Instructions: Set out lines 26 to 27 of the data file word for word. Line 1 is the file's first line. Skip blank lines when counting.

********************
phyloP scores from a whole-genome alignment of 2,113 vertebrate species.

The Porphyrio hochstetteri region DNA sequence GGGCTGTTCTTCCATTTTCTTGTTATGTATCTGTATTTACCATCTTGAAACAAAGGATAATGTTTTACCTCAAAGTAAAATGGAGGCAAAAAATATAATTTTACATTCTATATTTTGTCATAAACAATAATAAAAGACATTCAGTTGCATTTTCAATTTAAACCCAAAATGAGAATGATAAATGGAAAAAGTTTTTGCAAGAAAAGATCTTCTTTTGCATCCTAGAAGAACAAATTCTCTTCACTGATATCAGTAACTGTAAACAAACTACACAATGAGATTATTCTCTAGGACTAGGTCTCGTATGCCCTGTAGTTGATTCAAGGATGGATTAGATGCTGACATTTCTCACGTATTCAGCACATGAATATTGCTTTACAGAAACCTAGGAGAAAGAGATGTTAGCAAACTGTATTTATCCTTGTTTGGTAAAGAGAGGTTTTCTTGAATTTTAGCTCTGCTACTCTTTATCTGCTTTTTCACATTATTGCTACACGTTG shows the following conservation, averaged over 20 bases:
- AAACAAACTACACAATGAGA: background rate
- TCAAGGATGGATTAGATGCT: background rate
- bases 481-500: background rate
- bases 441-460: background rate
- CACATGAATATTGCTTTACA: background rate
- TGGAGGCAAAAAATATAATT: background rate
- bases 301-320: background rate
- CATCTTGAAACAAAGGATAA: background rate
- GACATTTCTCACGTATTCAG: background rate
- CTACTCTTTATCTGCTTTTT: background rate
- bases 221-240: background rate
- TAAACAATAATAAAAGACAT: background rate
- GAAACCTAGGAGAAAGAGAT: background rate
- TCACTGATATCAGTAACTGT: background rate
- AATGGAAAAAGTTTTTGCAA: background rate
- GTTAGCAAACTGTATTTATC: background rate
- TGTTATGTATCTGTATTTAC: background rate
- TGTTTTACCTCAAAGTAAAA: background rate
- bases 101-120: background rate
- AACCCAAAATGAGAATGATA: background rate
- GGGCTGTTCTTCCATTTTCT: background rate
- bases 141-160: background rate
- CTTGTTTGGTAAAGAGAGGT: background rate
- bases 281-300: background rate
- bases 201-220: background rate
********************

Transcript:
- bases 281-300: background rate
- bases 201-220: background rate